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Stinky Foods Push Bad Breath to the Limit

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For some reason, May seems to have been the season for discussion of stinky cuisine. Maybe it's because certain smelly fruits and veggies ripen around that time. Perhaps it's due to the increasing popularity of exotic food journalism. Whatever the reason, the Internet is all but exploding with stories of bad breath-inducing fruits, cheeses, meats, beverages and...well, "miscellaneous delicacies" might be the best way to put it.

Here are some of the most widely discussed stinky foods. In each case, people tend to fall into two camps: the lovers who absolutely adore a malodorous meal or pungent potable, and the haters who wouldn't eat a disgusting dish for all the tea in China.

Speaking of tea, let's start with...

Kombucha. Of all the stinky drinks out there, this one may reign supreme. Kombucha is a form of tea that gets its special punch from yeast, which is allowed to ferment in the warm beverage for a month. What results, according to a piece in New York Magazine, is a drink that has long, green strands of gunk floating in it, and that smells like compost. Don't be fooled by wild health claims made by kombucha distributors. The Mayo Clinic emphasizes that there is no scientific evidence that kombucha helps liver function, immunity or anti-cancer activity. But there is evidence showing that this beverage can cause upset stomachs, infections and bad breath.

Tuna. Here's a classic from the Halitosis Hall of Fame. For many people, tuna fish is a delightful treat. For others, it is a rank-smelling oral odor factory. According to a study published in the Journal of Agricultural and Food Chemistry, the biggest molecular offenders in this fish are:

-- (E,E)-2,4-heptadienal, which smells stale and a bit like peanuts

-- (E,E)-2,4-decadienal, which is fatty or rancid-smelling

-- 3-(methylthio)propanal, which has an odor like baked potatoes or soy sauce, and

-- dimethyl trisulfide, which smells distinctly like cooked cabbage

Yuck. No wonder tuna breath usually requires a tooth brushing or a rinse with a specialty breath freshening mouthwash.

Peanuts. In the same journal, scientists broke down the scent of peanut breath. What they found is that multiple odor compounds in peanut paste can stain the palate and cause bad breath. These include:

-- Acetic acid, i.e. vinegar

-- Methanethiol, a molecule responsible for the smell of rotten cabbage, and

-- 3-isopropyl-2-methoxypyrazine, which is also the basis for the odor given off by the infamously stinky Asian lady beetles

Cheeses. Boy, are there some funky cheese out there. In fact, it almost seems like a commandment of cuisine that the stinkiest cheeses are some of the most sought-after. Consider Vieux Boulogne, recently crowned "the world's smelliest cheese" by a team of European researchers. This dairy-based delight out-stank a number of other offenders, including Epoisses de Bourgogne, a rank delicacy banned from all French public transit. Of course, there will always be other contenders for the dubious honor. There's Stinking Bishop, which is officially Britain's smelliest cheese -- with an aroma like a "rugby club changing room," according to the U.K. Guardian. And from Italy comes casu marzu, or "rotten cheese," a Sardinian sheep's-milk cheese whose secret ingredient is thousands of writhing maggots hidden beneath the rind. Not only is this one a real stinker, but it also leaves you wondering whether vegetarians could eat it in good conscience...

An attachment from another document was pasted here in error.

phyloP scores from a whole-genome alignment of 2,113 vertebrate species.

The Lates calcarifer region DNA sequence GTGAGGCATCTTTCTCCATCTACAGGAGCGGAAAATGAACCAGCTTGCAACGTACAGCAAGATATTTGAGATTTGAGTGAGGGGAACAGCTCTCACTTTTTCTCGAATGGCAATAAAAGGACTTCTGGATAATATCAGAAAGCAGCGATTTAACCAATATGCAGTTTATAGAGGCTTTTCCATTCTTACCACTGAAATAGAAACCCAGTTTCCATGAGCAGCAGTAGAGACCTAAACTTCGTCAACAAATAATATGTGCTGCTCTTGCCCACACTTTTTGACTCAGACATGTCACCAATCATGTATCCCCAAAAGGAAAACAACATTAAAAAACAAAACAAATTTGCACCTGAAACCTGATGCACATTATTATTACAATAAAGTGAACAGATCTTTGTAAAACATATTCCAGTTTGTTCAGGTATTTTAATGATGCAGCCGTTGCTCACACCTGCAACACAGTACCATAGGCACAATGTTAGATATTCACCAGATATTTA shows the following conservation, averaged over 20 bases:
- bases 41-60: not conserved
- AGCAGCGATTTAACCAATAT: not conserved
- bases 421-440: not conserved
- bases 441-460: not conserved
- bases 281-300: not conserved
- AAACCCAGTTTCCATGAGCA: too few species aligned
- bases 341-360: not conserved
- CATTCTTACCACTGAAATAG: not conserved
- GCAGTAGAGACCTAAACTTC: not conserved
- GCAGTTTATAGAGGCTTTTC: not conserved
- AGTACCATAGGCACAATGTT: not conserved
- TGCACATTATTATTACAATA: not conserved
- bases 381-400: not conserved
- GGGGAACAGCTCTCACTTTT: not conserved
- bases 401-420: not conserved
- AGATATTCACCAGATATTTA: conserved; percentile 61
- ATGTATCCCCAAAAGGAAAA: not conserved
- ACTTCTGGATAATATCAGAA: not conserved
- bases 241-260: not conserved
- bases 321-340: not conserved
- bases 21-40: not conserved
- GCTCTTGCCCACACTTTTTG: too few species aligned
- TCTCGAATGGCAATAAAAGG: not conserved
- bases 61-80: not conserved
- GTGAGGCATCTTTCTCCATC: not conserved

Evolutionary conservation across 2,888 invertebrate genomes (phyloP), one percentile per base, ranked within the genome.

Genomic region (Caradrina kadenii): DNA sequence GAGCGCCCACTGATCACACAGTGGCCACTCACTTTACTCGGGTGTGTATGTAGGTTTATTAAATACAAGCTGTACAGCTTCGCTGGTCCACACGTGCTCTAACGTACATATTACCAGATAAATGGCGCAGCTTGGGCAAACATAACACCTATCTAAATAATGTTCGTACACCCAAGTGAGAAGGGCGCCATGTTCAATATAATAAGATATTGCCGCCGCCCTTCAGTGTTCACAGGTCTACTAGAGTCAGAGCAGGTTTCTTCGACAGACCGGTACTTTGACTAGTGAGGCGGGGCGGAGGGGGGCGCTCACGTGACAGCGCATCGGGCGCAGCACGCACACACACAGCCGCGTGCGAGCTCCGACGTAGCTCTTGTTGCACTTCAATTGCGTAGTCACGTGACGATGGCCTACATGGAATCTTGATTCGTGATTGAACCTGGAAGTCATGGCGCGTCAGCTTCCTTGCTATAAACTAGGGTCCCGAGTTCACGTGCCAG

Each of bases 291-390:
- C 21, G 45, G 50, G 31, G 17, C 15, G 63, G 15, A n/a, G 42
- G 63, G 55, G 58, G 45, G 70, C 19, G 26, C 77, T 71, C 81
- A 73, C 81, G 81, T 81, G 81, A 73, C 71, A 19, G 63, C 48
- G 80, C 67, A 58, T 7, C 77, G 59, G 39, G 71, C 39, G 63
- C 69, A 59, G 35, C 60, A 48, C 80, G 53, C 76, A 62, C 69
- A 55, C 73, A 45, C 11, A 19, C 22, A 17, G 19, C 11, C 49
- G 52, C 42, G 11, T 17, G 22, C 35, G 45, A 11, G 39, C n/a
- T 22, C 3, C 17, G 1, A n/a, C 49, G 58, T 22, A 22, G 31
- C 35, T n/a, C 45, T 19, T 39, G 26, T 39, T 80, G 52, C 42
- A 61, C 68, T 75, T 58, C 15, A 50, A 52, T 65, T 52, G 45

Durian. This exotic fruit is prized in Southeast Asia for its nutty, custardy taste. It's also reviled for its unbelievable odor. Durian is so off-the-charts smelly that in a side-by-side smell test, one unlucky volunteer found it harder to endure than a combination of rotten eggs, sweaty shoes and other foul unmentionables. Many connoisseurs say durian is worth the stench and counsel newbies to use specialty breath freshening mints or toothpastes to minimize the resulting halitosis.

Natto. This Japanese specialty consists of slimy, smelly, fermented soybeans served over rice. For breakfast. Not only does this goop cause bad breath, but it is reportedly stringier that an extra-cheesy pizza.

Surströmming. Want a Swedish treat? This one is made by pickling herring in brine for months on end. A Japanese study (fair warning: it's written in Japanese) claimed that surströmming is the most pungent halitosis-causing food on Earth.

Lutefisk. Here's another Scandinavian stinker, one that just might turn your stomach (and sour your breath). According to Fodor's, lutefisk is made by soaking cod in lye until it has a gel-like consistency and an eye-watering odor. If you like that, you might also enjoy...

Hakarl. As Iceland's contribution to the Pantheon of Pungency, hakarl does not disappoint. This fish dish is made by burying shark meat in gravel for months and letting it decay. What results is an ammonia-reeking glop that leaves even die-hard devotees holding their noses.

For more about the world's smelliest foods, check out this TheraBreath post and its companion piece.

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